Live

Watch CBSN Live

Missouri Commits Violation


The future of new men's basketball coach Quin Synder's first two prospective recruits is in question after Missouri reported possible NCAA recruiting violations.

Missouri athletic director Mike Alden notified the NCAA on Friday that the university may have violated recruiting rules by allowing the mothers of Detroit basketball prospects Rickey Paulding and Arthur Johnson to join their sons on a chartered plane to Columbia, Mo.

NCAA spokeswoman Jane Jankowski confirmed receipt of Alden's information Friday. She would not speculate on when a ruling might be made or any possible implications it might hold for Missouri.

Alden said the university interpreted NCAA rules to mean a prospect could be accompanied on a noncommercial flight if the extra party paid fair market value for the ticket.

The women paid the university between $200 and $300 each for their tickets prior to flying from Detroit to Columbia Regional Airport on Sept. 17 and returning Sept. 19, Alden said.

"I feel confident in the process. I feel confident in our basketball program. And, I feel confident in the NCAA," Alden said. "Do I feel confident in a great result? I have no idea."

Although Jankowski would not comment specifically on Missouri's situation, she said NCAA rules are clear regarding transportation of prospective recruits and their relatives and friends.

A school can use commercial flights or noncommercial flights the school's own plane, charter or private planes to bring prospects to campus for official visits, Jankowski said. But relatives, friends and legal guardians can accompany prospects only on commercial flights. On those flights, the prospect's fare is paid by the school. Anyone accompanying the prospect must pay his or her own way.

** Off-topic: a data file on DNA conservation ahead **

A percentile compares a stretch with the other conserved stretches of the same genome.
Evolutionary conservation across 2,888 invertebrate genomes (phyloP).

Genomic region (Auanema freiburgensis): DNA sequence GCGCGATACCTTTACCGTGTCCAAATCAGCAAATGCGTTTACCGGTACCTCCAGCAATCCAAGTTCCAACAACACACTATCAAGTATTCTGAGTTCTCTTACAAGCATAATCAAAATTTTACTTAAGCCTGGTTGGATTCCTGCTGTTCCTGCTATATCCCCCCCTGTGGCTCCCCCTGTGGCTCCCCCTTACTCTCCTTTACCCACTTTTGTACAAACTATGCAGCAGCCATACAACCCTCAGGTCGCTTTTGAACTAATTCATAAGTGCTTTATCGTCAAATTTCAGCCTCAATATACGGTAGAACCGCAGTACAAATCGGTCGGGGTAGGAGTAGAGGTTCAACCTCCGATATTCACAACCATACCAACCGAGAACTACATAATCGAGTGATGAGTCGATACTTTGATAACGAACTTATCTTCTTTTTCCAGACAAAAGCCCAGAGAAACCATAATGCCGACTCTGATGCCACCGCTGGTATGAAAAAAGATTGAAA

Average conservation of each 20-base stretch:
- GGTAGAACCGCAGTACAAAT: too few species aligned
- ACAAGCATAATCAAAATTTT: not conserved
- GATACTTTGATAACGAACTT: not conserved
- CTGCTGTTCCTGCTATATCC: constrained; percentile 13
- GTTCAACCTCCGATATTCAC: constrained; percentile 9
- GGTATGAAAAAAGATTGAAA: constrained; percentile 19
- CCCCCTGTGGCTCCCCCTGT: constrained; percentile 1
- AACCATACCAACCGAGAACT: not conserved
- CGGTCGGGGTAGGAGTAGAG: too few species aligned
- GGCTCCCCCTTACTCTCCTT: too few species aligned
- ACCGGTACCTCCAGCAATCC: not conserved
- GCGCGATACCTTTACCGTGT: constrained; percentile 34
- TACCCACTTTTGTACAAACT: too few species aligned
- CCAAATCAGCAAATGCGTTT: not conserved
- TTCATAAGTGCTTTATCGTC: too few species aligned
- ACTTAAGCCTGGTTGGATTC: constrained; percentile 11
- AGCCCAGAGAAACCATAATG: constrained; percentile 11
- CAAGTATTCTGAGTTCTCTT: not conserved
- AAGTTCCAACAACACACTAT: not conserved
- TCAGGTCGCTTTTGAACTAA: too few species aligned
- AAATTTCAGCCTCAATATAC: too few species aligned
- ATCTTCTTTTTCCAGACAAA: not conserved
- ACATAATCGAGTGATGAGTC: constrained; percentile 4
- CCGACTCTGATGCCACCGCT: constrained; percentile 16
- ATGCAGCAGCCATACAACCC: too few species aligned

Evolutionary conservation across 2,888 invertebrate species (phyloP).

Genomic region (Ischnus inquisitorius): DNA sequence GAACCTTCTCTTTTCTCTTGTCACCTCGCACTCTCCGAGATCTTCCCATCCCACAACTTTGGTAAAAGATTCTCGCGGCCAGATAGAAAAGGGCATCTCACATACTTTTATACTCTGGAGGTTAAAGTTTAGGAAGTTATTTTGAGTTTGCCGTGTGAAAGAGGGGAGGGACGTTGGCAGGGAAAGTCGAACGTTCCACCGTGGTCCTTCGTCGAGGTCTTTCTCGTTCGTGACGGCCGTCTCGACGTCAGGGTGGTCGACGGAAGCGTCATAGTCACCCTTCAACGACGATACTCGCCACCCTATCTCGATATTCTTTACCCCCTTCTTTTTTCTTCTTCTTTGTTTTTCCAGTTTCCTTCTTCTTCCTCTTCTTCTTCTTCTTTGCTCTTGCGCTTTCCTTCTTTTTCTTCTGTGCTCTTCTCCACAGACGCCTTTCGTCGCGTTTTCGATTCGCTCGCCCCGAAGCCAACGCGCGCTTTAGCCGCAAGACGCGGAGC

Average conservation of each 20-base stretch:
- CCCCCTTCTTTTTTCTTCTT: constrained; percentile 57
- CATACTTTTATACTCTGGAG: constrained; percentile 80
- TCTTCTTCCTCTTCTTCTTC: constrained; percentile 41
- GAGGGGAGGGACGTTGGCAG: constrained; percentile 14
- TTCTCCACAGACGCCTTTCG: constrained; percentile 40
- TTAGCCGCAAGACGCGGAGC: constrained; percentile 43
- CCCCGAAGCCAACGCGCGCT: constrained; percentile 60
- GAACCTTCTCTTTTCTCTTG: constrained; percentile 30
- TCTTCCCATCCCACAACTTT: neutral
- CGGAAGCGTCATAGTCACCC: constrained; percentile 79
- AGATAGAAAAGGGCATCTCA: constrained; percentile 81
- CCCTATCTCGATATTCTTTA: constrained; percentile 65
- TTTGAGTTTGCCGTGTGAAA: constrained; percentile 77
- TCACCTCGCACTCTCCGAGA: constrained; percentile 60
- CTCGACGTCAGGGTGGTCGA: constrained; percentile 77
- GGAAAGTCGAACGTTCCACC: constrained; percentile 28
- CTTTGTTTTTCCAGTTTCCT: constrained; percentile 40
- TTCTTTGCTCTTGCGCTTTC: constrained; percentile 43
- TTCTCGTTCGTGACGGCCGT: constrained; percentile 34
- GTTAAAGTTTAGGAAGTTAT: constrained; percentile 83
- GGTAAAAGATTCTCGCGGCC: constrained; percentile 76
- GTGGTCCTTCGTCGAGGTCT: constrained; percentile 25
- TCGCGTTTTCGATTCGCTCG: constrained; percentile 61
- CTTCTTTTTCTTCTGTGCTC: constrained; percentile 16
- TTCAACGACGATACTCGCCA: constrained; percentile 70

"The NCAA does not support that a parent can be on a noncommercial flight," Jankowski said. It does not matter whether the parents pay for the flight, she added.

Paulding and Johnson, both seniors, orally committed to Missouri last week. But now they could be declared ineligible, at least temporarily, before the Nov. 7 signing day.

"Once an institution determines there's been a violation involving an athlete or prospective athlete, it's their responsibility to make an eligibility ruling," Jankowski said. The university would then seek to have the athlete reinstated by the NCAA.

None of this would affect a student's ability to play at another school, Jankowski said.

But Alden said Missouri had yet to decide what to do with Paulding and Johnson's eligibility.

"We don't know if an infraction has indeed taken place," Alden said. "The NCAA is the only one that can determine if an infraction has taken place."

Alden said the call to the NCAA followed one Wednesday to the Big 12 Conference, which advised Missouri tha it would be "beneficial" to notify the NCAA.

Snyder, who was heavily involved with recruiting as an assistant coach at Duke before being hired by Missouri in April, told the St. Louis Post-Dispatch on Friday that he bears responsibility if an infraction had taken place.

"Unequivocally I do," he said. "I'm the head basketball coach. That's what it means to be the head coach."

Paulding, a 6-foot-4 guard, averaged 25.6 points, 11.2 rebounds, 4.0 assists and 3.0 blocked shots last season at Detroit Renaissance High. He said having his mother on the visit made it easier to choose a college. Paulding also visited Ohio State, Miami and Michigan State, but his mother made only the trip to Columbia.

Paulding and his mother, Virginia Robinson, told the St. Louis Post-Dispatch that the two mothers and their sons were the only passengers on the chartered plane.

"It was a nice plane," Paulding said.

Johnson, a 6-9 forward, averaged 16.4 points last season at Detroit Pershing High. He only visited Miami before choosing Missouri. Both players made an unofficial visit together to Missouri in August. But the September trip to Columbia over Parents Weekend solidified their choices.

©1999 The Associated Press. All Rights Reserved. This material may not be published, broadcast, rewritten, or redistributed

View CBS News In
CBS News App Open
Chrome Safari Continue
Be the first to know
Get browser notifications for breaking news, live events, and exclusive reporting.